• Language

    Posted by Christa Abbott on 6/1/2015 8:55:00 PM

    Language is defined as the systematic use of socially shared rules, sounds or symbols to communicate.

    Word Meaning/Semantics (i.e., “paw” can refer to the act of scrape at something, handling something or someone clumsily, or the foot of an animal that has claws)

    Forming new words/Morphology (i.e., color, coloring, colored)

    Word Order/Syntax (sentence structure, i.e., “I am”; not “I is”)

    Word Choice determined by Situation/Pragmatics (i.e., we speak more formally to people in authority than we do with our friends. Or saying “MOVE!” would be appropriate in an emergency but would not be considered acceptable when “Would you mind moving so I can get by?” would be sufficient.)


    Everyday is a great day to build your child’s language.  

    • Do not hesitate to use advanced vocabulary words (especially if your child knows a synonym or antonym for the word).  
    • Play board games and card games.  These are fabulous for following directions, conversing, describing, etc. 
    • Read with your child, even if your child is a reader.  Pick a book that your child is interested in but that is above his/her reading level.  Enjoy the book together and spend time discussing the characters, character choices, events, etc. and how the lessons learned by the characters are great lessons for real life.
    • Have your child keep a summer journal.  They can write in their journal to tell about events of their day, about something they wish had happened that day (go crazy with these ideas - dream big!), or about a story they read or heard.  These journals become priceless keepsakes because of all the fabulous memories.  Cut out pictures from brochures, maps, boxes, etc. to make it a scrapbook journal of the places you went and things you did.  Let your child draw pictures to go with their stories, book reports, etc.
    • For your PK-K student, you may need to start by having your child tell you what they want to say.  Start by writing it for them and having them tell it and be the illustrator.  As their skills progress, have them tell their story while you write it on a separate sheet of paper.  They then copy it into their journal and add their illustration.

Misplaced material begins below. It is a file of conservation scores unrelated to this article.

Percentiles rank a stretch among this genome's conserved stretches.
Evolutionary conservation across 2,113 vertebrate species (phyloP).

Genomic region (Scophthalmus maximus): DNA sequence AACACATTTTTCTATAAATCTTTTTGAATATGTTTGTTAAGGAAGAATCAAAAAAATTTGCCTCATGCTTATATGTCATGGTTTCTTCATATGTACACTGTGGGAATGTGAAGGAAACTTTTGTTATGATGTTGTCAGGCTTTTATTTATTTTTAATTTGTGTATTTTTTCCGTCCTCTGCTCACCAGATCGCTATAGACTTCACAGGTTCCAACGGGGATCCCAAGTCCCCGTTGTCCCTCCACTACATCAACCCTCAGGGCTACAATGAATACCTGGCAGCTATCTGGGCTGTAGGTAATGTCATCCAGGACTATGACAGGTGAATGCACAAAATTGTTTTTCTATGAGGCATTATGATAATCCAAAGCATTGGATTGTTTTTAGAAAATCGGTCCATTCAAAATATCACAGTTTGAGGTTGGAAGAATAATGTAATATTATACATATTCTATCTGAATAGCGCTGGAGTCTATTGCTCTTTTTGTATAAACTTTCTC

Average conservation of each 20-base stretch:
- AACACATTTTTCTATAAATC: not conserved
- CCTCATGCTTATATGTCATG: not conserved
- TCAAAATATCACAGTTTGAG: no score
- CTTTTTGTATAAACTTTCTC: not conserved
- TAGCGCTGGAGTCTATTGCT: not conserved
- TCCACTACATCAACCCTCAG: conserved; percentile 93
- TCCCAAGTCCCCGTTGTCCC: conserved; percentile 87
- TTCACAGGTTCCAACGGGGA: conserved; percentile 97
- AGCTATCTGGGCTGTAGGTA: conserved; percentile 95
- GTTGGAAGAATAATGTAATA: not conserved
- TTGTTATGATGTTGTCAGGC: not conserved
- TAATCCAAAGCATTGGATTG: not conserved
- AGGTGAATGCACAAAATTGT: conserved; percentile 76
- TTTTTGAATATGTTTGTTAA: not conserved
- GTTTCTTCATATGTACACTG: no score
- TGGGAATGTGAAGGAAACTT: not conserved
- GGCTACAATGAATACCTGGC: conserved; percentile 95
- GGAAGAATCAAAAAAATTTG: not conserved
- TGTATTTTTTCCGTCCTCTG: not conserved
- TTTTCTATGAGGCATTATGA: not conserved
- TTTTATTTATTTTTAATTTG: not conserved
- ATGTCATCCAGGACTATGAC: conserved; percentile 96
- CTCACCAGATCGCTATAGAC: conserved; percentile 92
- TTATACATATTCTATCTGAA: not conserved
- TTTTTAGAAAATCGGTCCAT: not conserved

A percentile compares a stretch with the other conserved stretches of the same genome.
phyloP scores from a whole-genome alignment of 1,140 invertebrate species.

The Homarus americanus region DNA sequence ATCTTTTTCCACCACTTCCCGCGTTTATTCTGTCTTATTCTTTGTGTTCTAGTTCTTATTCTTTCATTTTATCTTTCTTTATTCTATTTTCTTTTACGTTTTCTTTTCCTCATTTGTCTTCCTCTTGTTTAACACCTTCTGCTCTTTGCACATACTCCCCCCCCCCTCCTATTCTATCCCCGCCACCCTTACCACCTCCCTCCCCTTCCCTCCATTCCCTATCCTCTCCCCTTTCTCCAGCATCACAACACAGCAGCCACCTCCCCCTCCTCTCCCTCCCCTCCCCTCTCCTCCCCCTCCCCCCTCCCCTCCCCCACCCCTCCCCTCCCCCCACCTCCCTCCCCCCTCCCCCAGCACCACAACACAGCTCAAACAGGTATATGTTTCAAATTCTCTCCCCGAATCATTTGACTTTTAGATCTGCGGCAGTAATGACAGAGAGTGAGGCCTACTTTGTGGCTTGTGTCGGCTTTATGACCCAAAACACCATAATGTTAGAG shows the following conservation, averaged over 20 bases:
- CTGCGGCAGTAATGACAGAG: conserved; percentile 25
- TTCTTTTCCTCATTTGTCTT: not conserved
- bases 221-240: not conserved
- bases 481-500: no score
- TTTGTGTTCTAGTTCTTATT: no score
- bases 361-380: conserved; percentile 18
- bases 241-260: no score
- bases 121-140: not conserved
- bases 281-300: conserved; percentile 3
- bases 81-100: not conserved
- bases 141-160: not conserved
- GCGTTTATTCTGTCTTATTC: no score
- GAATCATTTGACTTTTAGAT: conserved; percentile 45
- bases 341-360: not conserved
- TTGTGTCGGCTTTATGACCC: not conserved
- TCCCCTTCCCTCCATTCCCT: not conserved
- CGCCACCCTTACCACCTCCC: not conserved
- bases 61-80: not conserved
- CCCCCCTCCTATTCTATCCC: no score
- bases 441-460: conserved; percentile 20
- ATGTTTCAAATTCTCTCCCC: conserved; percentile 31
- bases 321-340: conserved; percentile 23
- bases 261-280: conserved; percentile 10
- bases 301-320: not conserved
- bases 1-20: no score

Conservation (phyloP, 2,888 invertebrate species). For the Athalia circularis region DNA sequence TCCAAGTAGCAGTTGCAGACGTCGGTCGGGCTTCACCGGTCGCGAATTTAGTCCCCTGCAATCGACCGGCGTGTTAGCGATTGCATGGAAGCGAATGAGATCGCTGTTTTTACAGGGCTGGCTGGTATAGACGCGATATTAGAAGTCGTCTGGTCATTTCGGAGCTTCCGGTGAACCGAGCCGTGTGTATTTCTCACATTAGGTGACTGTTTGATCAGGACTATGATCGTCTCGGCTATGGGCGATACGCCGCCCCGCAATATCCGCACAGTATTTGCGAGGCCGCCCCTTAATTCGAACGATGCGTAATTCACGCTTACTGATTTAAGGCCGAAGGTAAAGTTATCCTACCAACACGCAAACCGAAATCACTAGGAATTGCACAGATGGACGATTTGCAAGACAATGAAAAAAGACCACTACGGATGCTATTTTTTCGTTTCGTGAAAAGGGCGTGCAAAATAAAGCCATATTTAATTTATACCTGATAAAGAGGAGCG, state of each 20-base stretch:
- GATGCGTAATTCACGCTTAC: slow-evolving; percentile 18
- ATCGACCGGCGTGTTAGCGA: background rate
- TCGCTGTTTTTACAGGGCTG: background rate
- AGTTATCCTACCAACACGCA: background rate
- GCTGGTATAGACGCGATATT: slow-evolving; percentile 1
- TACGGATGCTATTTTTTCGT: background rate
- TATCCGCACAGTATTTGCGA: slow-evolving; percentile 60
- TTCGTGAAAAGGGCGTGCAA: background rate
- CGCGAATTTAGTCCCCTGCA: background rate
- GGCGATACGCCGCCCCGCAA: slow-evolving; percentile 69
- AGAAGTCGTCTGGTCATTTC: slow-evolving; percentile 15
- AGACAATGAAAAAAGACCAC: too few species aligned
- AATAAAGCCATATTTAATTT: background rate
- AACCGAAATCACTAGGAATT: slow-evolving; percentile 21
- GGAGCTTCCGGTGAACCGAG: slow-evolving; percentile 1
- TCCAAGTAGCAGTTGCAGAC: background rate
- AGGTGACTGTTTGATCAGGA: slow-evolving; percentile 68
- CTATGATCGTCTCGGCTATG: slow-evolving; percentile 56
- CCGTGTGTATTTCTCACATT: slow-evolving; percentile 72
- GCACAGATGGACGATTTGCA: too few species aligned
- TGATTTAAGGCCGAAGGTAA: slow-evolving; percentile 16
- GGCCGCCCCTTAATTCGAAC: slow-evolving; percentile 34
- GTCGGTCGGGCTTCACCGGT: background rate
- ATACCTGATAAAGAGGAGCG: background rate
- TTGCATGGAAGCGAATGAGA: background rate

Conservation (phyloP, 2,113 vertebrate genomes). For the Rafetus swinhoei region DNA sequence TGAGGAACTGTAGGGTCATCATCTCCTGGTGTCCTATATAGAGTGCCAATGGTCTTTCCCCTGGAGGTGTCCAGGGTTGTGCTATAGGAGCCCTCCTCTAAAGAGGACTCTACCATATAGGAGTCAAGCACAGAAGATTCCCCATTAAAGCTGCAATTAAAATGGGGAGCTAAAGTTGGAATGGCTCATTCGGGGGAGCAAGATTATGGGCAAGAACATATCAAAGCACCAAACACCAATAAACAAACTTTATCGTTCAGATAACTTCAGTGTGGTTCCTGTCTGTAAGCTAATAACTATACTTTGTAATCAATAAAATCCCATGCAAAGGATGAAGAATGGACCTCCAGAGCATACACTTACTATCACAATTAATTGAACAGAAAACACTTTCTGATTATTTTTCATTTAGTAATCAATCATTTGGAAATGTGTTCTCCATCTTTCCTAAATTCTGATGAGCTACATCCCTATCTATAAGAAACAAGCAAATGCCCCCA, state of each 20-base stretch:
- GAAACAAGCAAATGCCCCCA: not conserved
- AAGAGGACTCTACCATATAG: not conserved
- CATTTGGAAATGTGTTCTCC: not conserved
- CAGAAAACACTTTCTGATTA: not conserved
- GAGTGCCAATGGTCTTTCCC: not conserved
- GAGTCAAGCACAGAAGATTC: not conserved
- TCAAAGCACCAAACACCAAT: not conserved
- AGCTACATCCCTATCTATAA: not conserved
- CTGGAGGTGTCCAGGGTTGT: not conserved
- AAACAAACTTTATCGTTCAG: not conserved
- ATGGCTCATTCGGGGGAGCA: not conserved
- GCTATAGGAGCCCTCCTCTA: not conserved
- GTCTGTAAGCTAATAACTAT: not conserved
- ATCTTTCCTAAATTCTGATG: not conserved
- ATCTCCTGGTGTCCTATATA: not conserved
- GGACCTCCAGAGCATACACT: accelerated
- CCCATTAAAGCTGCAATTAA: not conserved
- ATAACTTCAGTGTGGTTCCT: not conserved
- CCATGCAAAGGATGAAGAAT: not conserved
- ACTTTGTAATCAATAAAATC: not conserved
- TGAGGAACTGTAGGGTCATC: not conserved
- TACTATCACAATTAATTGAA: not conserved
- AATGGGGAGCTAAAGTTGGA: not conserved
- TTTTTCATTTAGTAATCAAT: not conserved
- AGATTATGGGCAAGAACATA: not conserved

• For your 1st-2nd grader, you may need to start with writing it for them to copy.  Do this by having them tell the story and having them tell you how to spell the words while you write it on a separate piece of paper.  Be sure he/she tells you when to capitalize and use punctuation.  Help with sounding out words when necessary.  Then your child will copy their story into their journal.  Eventually, they will be writing by themselves and asking you for help with the tricky words.
    • For book reports, have your child summarize the story.  For big chapter books, summarizing each chapter into 1 paragraph works well.  This is a great way to get lots of Accelerated Reader (AR) points at the beginning of the year.  The reports allow a review of the book without having to reread every book that was read over the summer.  Students can test on books you read together as well.  
    • Set up situations that will require your child to communicate with you.  Place desired items out of their reach so they have to request them and encourage grammatically correct, complete and polite sentences (“May I have the pink cup, please?” instead of “I want that.”).  
    • Encourage the use of adjectives (descriptive words). 
    • As parents we often know what our children want and give it to them without pause.  Take time a few times a week to “pretend” you do not know what your little one is asking and encourage them to describe it, ask for it by name, tell where the desired item is located, etc.  Words like, this, that, these, those, and there do not provide listeners with enough information and put a lot of work and stress on your communication partner.  For example, “Mom, she did that to her with those.” means nothing unless you saw the event unfold.  But “Mom, {name} did bump her with the lunchbox.” lets you know what happened even if you did not see the event.  If your child tells you something using the words listed above, ask them questions to get more detailed information.  
    • COOK!  Activities in the kitchen (laundry room too for that matter) are great for building vocabulary, following directions, etc.  Not to mention fabulous life skills.  You can set up situations that require communication.  For example, have your little one help you make some lemonade.  I know you can make it without reading the instructions but read them with your child and talk about what they mean and how you go through the steps.  Then do crazy things like giving them a regular spoon to use for stirring the 2 quarts of lemonade.  Your child will hopefully realize that this is not a big enough spoon and tell you so.  Help your child problem solve and look around the kitchen for something that might work.  This is just one example, get creative and have fun.  Let your child see that it is okay to make mistakes and that a great way to fix them is to communicate and problem solve with a partner.

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Last Modified on June 2, 2015